Comparative Negligence Vs. Contributory Negligence
Comparative negligence is also known as non-absolute contributory negligence. It aims at awarding the amount in damages according to the amount of negligence of the parties involved in the case. The idea is to take away some of the harshnesses of contributory negligence, whereby the plaintiff is not eligible to receive any amount in damages incurred even if he or she is 1% at fault for the injury.
Contributory negligence deems the plaintiff disqualified to receive any compensation if he or she is found to be the slightest bit a part of the injury caused. In comparative negligence, the two parties faults are compared and the compensation is awarded accordingly.
What Is An Example Of Comparative Negligence?
Examples of comparative negligence vary between the types of comparative negligence. Different states follow different levels of negligence. For instance, a total of 13 states including California and New York follow the pure comparative negligence rule. If the plaintiff in California is found 99% at fault for the injury, he is still liable to receive 1% in damages. For instance, consider person A who got injuries in an auto accident in New York. Person A was driving down the road when they were hit by an out of control vehicle. Person A files for $10,000 in damages. After the facts of the case are brought forth, the court sees that Person A was texting while driving and hence was not able to see the out of control vehicle coming their way. Person A is held 70% responsible for the accident and is awarded only $3000 in damages.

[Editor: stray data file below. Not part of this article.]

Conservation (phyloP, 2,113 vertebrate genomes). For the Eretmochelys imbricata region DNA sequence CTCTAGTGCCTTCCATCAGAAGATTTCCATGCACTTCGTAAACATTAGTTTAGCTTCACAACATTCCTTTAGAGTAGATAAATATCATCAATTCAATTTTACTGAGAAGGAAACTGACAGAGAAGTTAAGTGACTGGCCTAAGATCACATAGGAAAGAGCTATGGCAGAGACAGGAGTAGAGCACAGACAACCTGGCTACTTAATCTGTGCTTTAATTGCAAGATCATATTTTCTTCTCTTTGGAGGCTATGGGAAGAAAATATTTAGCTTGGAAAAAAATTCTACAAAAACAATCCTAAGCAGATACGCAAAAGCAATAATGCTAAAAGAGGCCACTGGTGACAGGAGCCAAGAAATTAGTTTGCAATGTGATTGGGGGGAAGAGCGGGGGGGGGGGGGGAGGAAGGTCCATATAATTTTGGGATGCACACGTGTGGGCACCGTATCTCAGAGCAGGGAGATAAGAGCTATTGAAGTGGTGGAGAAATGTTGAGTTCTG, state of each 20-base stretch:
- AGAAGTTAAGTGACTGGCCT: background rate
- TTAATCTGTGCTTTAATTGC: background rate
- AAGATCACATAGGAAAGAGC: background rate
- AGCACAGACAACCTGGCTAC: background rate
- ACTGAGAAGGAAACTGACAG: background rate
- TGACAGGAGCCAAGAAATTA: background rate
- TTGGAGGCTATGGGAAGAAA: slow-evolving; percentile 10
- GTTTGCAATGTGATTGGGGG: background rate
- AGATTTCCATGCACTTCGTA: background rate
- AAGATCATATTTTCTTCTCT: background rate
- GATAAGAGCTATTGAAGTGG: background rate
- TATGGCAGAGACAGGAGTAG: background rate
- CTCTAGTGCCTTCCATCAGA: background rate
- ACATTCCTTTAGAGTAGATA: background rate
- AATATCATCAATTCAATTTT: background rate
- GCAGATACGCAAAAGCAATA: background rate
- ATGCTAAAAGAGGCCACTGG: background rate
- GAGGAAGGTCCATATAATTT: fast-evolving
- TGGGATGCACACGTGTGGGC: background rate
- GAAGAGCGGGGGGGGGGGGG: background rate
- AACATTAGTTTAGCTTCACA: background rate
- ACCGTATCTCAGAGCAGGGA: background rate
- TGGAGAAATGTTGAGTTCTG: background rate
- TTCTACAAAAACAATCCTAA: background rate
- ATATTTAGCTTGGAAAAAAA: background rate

A total of 33 states follow the modified comparative negligence rule. This doctrine sets a benchmark for the amount in damages the plaintiff can be responsible for and still be compensated. For instance, 12 of the 33 states follow the 50% bar rule. This means that if the defendant is found 50% responsible or more for the injuries caused, they will not be granted relief. In the rest of the 21 states, the 51% bar rule is followed which works the same way as the 50% rule. In these states, Person A from the previous example, who was 70% responsible for the accident, would not be compensated for his or her injuries.
Only one state, South Dakota follows the slight and gross negligence rule. This rule does not assess negligence in percentages, rather, it declares the negligence to be either ‘slight’ or ‘gross’ in causing the accident. If the plaintiff was only slightly negligent in the injuries caused whereas the defendant was grossly negligent, the plaintiff can secure a greater reward. Alternatively, if the plaintiff has more than a slight contribution to the accident, his compensation will be reduced. For instance, if a drunk driver hits a jaywalker, the jaywalker will get less than the claims he would get if was using a zebra crossing.
Comparative negligence law is a defence that is used in lawsuits and cases of negligence to award the burden of damages according to the amount of negligence by each party.